LANE4's presentation at the Memorial Union on Sept. 29 answered many of my questions and dispelled many of my concerns about the revitalization of Campustown. The developers plan for slow methodical changes. The area will not be demolished all at once, as I had feared. And some of their suggestions for Campustown seem plausible, if not desirable.

Iowa State University's interest in Campustown, however, remains a concern. LANE4's proposal called for the university having office space and a "boutique theater" in the neighborhood. The theater would double as classroom space for ISU. Even Peter Orazem, ISU professor of economics also serving on the Ames City Council, approved of "bringing campus into Campustown" at the City Council meeting on Sept. 28.

Frankly, this is a terrible idea. I doubt students would want to attend class and movies in the same place. Campustown is supposed to be where students get away from campus and relax. Lincoln Way serves as a nice border between work and play, one Iowa State should not cross. The idea of a GSB-funded movie theater in Campustown is a different matter. At least it was a student-initiated project. But the university's interests have put this plan on hold indefinitely.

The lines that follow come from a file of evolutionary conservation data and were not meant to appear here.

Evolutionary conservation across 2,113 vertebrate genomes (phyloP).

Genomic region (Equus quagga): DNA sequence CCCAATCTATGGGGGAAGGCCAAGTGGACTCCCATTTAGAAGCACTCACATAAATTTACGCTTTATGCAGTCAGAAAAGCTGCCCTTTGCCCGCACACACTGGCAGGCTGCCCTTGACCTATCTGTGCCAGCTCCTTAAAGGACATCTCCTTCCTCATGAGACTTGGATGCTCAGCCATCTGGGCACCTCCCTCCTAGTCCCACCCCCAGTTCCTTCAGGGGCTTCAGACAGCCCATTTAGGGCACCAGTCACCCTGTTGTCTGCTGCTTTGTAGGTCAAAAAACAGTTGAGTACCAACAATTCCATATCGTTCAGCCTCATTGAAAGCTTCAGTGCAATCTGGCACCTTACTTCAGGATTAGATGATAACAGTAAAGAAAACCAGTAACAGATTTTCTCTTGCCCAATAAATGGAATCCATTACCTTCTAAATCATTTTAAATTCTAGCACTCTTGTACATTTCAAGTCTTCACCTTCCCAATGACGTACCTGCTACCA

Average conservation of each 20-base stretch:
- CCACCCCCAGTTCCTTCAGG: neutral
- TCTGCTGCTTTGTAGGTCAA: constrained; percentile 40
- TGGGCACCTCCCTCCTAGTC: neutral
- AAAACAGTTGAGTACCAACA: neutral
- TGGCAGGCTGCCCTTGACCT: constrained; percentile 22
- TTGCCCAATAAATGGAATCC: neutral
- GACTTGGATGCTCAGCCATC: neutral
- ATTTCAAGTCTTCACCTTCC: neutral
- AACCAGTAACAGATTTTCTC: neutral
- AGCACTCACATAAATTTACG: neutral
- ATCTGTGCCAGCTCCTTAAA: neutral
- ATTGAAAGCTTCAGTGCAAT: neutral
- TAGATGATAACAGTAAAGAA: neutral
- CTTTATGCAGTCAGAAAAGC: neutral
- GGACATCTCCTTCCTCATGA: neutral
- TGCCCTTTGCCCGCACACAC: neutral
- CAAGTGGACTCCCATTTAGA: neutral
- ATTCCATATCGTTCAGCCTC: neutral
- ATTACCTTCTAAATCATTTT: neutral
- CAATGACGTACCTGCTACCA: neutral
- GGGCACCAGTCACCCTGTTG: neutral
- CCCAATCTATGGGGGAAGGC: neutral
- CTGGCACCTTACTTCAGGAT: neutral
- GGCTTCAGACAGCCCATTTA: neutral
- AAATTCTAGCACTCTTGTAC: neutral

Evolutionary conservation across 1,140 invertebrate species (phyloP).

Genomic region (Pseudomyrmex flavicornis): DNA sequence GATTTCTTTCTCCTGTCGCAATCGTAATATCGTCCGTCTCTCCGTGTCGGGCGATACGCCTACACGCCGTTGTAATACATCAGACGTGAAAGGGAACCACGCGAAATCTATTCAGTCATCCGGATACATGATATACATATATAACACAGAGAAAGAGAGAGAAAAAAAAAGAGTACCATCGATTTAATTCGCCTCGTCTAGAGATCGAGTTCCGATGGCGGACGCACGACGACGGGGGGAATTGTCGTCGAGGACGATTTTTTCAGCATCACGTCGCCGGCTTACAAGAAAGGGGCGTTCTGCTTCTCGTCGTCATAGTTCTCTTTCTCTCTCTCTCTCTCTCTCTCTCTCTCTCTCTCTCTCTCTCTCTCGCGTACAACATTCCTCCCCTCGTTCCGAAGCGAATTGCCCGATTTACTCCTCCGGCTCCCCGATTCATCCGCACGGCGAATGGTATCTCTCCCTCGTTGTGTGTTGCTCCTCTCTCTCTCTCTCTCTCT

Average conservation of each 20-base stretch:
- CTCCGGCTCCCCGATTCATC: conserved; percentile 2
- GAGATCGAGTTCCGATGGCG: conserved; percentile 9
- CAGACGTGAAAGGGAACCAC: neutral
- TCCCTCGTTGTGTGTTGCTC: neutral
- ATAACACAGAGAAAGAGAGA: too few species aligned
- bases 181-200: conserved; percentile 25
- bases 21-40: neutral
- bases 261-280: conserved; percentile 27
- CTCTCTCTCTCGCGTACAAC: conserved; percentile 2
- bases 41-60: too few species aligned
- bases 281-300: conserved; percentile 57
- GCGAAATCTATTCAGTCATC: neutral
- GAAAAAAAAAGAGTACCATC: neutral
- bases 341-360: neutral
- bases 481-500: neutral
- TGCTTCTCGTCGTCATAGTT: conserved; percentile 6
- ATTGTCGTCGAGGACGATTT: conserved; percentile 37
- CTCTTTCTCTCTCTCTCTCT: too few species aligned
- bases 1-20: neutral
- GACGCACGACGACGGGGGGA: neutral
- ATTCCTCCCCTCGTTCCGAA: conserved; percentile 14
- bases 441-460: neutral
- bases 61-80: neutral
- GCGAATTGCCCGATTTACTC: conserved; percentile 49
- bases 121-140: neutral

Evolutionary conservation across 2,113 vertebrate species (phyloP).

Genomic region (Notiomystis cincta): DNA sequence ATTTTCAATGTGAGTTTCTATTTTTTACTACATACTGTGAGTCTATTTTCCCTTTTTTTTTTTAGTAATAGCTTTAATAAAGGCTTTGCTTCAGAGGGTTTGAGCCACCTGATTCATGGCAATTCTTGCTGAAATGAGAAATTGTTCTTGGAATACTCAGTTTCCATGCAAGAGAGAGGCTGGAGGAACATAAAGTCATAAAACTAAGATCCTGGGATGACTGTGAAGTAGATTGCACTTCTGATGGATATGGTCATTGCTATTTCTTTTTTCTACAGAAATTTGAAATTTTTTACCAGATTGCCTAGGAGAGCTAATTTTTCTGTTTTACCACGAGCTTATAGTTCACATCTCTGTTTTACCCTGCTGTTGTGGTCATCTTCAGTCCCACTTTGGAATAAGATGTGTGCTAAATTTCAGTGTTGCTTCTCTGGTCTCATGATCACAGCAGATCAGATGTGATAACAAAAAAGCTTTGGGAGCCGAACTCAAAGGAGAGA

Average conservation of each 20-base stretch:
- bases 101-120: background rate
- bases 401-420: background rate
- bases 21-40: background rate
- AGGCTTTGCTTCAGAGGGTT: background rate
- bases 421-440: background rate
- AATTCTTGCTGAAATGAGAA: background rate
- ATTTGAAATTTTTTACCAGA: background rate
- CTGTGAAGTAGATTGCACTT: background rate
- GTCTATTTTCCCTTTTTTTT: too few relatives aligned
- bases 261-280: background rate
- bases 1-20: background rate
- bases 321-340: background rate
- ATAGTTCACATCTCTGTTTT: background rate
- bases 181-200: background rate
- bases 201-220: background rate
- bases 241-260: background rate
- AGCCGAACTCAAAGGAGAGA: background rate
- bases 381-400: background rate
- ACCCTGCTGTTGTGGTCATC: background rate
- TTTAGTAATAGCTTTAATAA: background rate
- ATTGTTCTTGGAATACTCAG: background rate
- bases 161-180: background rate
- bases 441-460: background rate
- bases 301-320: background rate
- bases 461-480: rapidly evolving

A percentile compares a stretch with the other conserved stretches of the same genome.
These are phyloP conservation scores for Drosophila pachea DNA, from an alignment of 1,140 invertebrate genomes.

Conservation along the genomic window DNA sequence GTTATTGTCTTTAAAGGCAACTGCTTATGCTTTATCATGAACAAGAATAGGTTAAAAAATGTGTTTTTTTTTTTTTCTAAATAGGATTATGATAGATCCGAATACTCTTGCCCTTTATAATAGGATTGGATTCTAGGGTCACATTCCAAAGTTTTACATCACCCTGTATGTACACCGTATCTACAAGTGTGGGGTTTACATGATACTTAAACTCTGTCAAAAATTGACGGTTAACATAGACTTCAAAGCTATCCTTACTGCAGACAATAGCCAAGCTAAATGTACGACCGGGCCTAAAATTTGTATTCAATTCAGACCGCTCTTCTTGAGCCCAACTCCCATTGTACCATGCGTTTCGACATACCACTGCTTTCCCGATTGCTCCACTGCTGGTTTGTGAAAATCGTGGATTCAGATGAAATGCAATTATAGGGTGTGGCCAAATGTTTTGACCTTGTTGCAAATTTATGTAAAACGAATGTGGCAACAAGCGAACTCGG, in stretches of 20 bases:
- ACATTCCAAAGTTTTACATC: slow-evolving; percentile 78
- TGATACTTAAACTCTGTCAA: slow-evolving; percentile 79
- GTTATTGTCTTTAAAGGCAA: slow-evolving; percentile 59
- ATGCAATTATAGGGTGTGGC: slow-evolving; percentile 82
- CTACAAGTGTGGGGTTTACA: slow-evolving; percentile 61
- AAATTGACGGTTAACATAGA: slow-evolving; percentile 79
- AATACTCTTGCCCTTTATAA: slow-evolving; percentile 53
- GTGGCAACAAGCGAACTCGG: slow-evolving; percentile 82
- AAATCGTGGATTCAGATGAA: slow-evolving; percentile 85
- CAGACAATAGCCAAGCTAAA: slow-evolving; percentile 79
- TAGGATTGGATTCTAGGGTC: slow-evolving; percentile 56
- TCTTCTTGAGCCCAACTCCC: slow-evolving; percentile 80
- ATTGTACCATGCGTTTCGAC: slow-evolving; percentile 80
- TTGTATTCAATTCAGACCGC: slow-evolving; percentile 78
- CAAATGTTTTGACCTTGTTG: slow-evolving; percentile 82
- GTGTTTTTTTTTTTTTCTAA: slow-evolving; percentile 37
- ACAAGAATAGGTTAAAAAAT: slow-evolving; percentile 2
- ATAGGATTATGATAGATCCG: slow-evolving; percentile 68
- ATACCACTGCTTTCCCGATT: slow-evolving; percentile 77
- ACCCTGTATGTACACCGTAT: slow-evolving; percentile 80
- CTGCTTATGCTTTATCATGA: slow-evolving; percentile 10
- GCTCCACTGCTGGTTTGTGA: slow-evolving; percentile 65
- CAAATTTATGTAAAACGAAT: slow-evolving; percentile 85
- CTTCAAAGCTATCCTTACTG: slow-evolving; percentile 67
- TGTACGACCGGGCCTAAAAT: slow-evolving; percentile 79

My concerns go beyond blurring work and play. At LANE4's input sessions, people described Campustown as tired-looking, rundown and having deferred maintenance. Yet these same terms can describe a number of buildings on the ISU campus. Take a look around; you will see them. The State Gym, for example, was in such disrepair it needed a complete renovation. Now students pay $212 more in fees for both its renovation and expansion. Each new building, each new expansion, cuts into Iowa State's bottom line. In turn, students directly fund some of these new projects.

Will students fund the university's expansion into Campustown? The answer should be "no." And LANE4 should not feed Iowa State's desire to expand. Instead, input from students and residents, local business and property owners should guide the revitalization. Keep campus out of Campustown!

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